The Decentralization of Public Employment Services and Local Governments’ Responses to Incentives*

Working Papers 337 Ohto Kanninen, Hannu Karhunen, Jeremias Nieminen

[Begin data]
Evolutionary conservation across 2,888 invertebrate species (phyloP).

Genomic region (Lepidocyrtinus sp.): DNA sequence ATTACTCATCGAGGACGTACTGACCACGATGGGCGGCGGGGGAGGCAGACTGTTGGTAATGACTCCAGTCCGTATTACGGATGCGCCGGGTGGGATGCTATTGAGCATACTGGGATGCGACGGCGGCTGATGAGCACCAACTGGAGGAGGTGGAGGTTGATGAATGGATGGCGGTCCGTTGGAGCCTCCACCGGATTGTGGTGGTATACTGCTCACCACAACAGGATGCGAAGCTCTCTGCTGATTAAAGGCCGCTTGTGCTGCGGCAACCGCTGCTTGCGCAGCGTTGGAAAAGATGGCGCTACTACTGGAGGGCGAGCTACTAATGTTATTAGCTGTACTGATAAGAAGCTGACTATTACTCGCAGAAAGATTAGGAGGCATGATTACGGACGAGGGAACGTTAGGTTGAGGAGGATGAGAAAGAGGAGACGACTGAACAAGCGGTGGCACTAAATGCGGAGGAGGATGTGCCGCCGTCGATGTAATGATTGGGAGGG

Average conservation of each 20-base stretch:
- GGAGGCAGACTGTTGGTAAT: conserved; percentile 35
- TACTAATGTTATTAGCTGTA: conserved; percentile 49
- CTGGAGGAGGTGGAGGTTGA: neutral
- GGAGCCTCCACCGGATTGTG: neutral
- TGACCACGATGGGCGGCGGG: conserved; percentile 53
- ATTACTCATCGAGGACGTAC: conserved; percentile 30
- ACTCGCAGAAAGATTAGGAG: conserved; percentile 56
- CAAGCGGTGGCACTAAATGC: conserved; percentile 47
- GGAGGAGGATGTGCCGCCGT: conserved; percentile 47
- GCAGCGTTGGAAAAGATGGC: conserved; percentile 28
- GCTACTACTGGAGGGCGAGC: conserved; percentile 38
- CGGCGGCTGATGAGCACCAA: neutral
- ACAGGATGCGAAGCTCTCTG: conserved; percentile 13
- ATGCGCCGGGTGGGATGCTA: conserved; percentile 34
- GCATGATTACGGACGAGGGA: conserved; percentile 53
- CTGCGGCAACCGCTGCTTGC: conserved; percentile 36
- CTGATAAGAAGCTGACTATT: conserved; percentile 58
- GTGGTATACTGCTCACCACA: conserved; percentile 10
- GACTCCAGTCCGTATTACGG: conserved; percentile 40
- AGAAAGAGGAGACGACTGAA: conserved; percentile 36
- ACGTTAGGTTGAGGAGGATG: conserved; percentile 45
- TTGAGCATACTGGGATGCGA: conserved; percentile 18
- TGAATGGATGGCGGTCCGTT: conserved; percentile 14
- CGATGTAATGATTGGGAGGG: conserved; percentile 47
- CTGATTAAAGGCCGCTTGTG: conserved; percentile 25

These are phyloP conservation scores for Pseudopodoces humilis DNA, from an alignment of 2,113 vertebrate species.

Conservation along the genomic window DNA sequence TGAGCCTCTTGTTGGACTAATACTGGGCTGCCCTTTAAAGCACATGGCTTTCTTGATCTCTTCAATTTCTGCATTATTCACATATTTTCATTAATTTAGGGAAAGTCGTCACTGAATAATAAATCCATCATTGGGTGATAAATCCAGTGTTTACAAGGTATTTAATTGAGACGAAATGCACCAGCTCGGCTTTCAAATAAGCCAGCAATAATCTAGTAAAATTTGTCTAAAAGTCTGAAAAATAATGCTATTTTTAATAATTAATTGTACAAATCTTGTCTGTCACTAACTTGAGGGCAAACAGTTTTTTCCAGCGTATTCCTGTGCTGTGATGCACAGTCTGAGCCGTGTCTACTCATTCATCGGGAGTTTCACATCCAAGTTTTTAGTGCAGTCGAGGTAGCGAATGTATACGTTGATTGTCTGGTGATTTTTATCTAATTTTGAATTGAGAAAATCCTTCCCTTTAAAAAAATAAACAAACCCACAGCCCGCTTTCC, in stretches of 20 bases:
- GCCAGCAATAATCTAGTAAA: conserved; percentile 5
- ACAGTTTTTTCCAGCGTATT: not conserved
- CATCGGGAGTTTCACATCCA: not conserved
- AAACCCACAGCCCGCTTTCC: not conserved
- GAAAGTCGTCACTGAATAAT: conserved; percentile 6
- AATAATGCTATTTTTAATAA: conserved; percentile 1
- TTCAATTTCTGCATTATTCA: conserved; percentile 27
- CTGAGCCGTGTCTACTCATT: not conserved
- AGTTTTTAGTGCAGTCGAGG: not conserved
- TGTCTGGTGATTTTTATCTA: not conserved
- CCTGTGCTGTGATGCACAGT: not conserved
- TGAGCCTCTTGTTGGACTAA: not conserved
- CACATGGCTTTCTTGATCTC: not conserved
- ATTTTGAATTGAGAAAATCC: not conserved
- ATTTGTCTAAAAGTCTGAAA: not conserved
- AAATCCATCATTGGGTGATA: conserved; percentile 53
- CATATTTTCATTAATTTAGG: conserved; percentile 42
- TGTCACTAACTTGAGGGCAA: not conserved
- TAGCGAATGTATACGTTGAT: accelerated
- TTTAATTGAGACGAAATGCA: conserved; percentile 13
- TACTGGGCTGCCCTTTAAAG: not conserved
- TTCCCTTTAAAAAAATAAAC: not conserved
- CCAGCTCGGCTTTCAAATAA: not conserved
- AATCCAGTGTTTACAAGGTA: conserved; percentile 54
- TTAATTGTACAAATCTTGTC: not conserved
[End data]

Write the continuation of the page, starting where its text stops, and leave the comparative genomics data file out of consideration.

We examine how the decentralization of public employment services (PES) affects the behavior and service provision of PES offices and the labor market outcomes of job seekers. We utilize a Finnish temporary reform during which PES were decentralized for specific target groups of job seekers in 23 treated municipalities and remained centralized for others. The form of the temporary reform presented the treated municipalities with the possibility of shifting costs to the central government. We estimate the causal effects of the temporary reform using individual-level difference-in-differences in a matched sample. We find no evidence of better labor market outcomes and find evidence consistent with municipalities being able to shift 10% of their unemployment benefit costs to the central government.